I digitized all of my slides, and prints that I saved over the years, then painstakingly cleaned them up, adjusted colour balance where needed, and repaired any errors that occurred when they were duped. 

Surprisingly, there weren’t that many. Out of the hundreds, upon hundreds of rolls of slide and print film that I shot over a 10-15 year period, I only ended up with about 300-400 images. And even a lot of those aren’t much to write home about.

I’m ruthlessly brutal when it comes to self-editing. Well….  at least with photography!

I mentioned in the previous post about having done my time with darkrooms, and I can say the same about analog cameras.

I’m not going back.

I don’t care what some people say about film today; that it’s much more ‘organic’ than digital; that it somehow looks better than digital; that the cameras, and lenses were somehow more ‘real’ back then…..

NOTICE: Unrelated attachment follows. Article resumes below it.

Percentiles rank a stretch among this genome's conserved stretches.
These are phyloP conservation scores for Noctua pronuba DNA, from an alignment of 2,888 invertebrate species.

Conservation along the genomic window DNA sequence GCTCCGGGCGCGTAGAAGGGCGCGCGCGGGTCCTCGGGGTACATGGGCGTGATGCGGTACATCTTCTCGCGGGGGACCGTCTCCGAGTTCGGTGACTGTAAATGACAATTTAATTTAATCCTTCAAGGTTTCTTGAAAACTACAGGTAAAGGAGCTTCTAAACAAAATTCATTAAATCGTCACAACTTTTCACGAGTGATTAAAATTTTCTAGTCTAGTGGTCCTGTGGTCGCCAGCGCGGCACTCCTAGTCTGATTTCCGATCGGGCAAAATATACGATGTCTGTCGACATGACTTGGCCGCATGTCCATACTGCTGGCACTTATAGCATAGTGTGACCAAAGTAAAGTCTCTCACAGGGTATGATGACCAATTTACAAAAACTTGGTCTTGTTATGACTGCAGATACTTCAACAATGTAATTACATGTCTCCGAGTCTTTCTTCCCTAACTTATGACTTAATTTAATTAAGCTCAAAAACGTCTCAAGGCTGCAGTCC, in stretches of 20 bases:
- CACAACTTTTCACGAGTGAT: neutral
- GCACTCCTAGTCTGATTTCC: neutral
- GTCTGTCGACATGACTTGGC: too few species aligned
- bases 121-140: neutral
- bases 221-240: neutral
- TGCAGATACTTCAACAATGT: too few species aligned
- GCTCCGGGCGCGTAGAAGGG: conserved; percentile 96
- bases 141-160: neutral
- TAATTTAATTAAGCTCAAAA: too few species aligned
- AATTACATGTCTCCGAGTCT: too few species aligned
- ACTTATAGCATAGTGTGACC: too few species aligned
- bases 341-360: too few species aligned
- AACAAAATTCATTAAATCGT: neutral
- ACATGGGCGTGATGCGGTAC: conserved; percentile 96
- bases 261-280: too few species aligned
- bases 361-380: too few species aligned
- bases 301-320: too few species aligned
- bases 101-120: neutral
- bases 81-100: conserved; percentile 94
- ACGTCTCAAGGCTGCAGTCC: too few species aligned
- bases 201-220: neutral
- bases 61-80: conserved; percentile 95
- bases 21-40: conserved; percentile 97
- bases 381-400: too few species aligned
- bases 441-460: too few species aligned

No, no, and no.

It’s true that in the first ten years or so, of the existence of digital cameras, analog was, for the most part, the best way to go.

But those days are over.

Digital easily beats film in every way, and even in some ways that film can’t even compete in. (Like changing ISO from shot to shot.)

I hung in with analog for so long, that by the time I fully switched, the market was so saturated with second hand cameras and lenses, that my beloved Nikon F3 wasn’t worth much, had I even wanted to sell it. I ended up giving it away with most of my expensive lenses that I had amassed over the years. I’ve still got an old Pentax, a plastic Diana 120 film camera, and an ancient Kodak folding camera from about 1915 that sit on my mantleplace.